“Defined in the Past, Designed in the Present”: Revitalization and Tinkering with Spatial Scripts at Lansdowne Park

By Debra Mackinnon and Steven Richardson.

Published by Spaces and Flows: An International Journal of Urban and ExtraUrban Studies

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Article: Print $US10.00
Published online: January 6, 2017 Free Download

With a 140-year history of fairs, exhibitions, sporting events, and concerts at Lansdowne Park, the City of Ottawa, in partnership with commercial, residential, and community stakeholders, began its revitalization in 2012. Re-opened to the public in Fall 2014, the “New” Lansdowne Park promises something for everyone—blending luxury consumer goods, sport, and entertainment with notions of sustainable development, locality, and modern aesthetics. Yet, beneath this marketed exuberance resides the use of the space as it is experienced. Visitors, residents, and workers alike engage in continuous processes of redefining and remaking the vitality of space—indications that revitalization is not simply the scripting of space or social practice. Instead, we argue that it is more precise to describe vitalization as a process of iterative remaking that calls into question “revitalized for whom or what?” In view of this goal, this paper draws upon news media, business publications, participant observation, and interviews to trace the use of space as it unfolds and shapes Lansdowne Park. In doing so, we contribute to discussions of urban planning, revitalization, and contesting urban futures.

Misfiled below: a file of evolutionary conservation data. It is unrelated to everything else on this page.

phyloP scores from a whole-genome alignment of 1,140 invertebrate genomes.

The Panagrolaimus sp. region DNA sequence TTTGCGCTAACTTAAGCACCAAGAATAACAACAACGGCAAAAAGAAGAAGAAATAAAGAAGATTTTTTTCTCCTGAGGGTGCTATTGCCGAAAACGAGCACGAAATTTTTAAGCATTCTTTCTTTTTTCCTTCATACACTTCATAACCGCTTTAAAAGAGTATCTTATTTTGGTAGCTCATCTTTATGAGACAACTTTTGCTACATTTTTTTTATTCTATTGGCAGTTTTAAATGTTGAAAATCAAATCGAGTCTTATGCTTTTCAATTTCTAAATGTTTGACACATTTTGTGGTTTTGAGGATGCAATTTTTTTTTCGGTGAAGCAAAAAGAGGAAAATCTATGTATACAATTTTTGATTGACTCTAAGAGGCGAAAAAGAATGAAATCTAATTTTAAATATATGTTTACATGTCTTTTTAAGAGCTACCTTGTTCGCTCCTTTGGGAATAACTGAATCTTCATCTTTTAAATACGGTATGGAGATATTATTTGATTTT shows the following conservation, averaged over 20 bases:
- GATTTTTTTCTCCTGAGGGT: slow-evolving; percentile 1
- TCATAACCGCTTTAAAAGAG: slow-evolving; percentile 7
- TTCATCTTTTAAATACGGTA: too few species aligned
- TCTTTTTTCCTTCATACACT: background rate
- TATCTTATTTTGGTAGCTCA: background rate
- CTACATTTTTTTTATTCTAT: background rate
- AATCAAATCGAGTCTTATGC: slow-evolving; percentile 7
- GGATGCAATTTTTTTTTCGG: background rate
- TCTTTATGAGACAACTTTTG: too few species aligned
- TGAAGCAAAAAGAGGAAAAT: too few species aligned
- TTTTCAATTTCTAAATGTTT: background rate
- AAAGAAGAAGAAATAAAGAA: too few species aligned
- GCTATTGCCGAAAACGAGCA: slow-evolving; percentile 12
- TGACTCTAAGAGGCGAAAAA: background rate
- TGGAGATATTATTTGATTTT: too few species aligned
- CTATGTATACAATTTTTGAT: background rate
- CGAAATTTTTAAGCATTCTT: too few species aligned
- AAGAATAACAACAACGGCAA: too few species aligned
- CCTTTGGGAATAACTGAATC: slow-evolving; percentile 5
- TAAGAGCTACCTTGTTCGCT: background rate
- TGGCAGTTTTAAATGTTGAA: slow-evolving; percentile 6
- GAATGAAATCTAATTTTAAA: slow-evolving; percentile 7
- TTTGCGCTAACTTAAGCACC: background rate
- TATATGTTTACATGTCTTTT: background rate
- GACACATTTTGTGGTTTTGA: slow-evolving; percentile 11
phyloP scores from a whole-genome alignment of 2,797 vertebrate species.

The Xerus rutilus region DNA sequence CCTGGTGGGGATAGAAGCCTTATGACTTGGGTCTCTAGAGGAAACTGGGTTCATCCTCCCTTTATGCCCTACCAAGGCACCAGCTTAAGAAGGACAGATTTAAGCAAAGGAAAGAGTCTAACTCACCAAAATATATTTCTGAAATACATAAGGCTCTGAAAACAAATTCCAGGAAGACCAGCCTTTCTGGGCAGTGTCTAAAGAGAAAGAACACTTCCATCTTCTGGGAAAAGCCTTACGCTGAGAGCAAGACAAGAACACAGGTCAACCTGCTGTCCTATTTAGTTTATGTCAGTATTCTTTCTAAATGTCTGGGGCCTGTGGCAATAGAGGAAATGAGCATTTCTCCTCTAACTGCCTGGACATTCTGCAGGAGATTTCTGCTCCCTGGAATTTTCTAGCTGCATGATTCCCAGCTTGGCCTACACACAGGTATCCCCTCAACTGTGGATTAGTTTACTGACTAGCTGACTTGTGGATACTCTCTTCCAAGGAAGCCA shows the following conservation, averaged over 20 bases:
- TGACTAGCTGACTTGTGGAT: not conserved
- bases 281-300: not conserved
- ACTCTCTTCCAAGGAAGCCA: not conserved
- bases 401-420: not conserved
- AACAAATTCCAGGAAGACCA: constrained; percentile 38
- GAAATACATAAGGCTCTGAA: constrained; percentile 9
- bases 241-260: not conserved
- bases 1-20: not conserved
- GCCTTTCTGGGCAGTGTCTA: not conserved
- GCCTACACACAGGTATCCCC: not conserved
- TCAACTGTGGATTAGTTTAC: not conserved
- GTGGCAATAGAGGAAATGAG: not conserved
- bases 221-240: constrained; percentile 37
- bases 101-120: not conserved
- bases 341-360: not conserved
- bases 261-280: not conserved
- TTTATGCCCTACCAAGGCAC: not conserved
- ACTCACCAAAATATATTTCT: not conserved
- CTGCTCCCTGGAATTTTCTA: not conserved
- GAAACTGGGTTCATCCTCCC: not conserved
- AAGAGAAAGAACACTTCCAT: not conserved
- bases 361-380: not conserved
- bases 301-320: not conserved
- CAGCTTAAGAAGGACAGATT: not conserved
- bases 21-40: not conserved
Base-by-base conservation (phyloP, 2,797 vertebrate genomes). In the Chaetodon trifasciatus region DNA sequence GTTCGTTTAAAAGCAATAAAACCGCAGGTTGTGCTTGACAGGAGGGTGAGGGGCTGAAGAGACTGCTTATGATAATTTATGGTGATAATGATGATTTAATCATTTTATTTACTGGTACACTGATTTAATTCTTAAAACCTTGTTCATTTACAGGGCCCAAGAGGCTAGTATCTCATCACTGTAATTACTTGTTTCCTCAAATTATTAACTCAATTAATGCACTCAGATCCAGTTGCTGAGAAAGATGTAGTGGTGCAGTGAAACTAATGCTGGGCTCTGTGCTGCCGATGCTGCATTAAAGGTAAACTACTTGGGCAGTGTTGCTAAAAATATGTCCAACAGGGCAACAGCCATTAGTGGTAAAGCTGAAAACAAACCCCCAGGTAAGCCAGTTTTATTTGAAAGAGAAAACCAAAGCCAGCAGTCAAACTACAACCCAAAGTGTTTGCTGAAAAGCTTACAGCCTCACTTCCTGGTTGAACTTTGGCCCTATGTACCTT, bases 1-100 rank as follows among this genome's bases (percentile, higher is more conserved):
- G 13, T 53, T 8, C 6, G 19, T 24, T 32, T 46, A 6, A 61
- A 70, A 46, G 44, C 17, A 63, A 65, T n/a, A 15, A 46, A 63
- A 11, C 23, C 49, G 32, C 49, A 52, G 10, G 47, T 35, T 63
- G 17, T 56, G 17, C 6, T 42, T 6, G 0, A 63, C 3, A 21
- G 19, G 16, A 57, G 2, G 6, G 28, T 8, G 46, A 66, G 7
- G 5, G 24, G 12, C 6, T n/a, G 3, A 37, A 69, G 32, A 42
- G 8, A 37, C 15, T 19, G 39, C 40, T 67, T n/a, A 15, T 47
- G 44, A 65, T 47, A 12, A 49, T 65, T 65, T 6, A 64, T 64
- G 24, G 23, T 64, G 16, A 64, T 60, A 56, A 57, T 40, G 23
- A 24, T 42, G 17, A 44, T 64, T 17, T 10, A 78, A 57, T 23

Keywords: Critical Urban Theory, Revitalization, Urban Space

Spaces and Flows: An International Journal of Urban and ExtraUrban Studies, Volume 8, Issue 2, pp.45-63. Article: Print (Spiral Bound). Published online: January 6, 2017 (Article: Electronic (PDF File; 1.714MB)).

Debra Mackinnon

Ph.D. Candidate, Department of Sociology, Queen's University, Kingston, Ontario, Canada

Steven Richardson

Ph.D. Candidate, Department of Sociology, Queen's University, Kingston, Ontario, Canada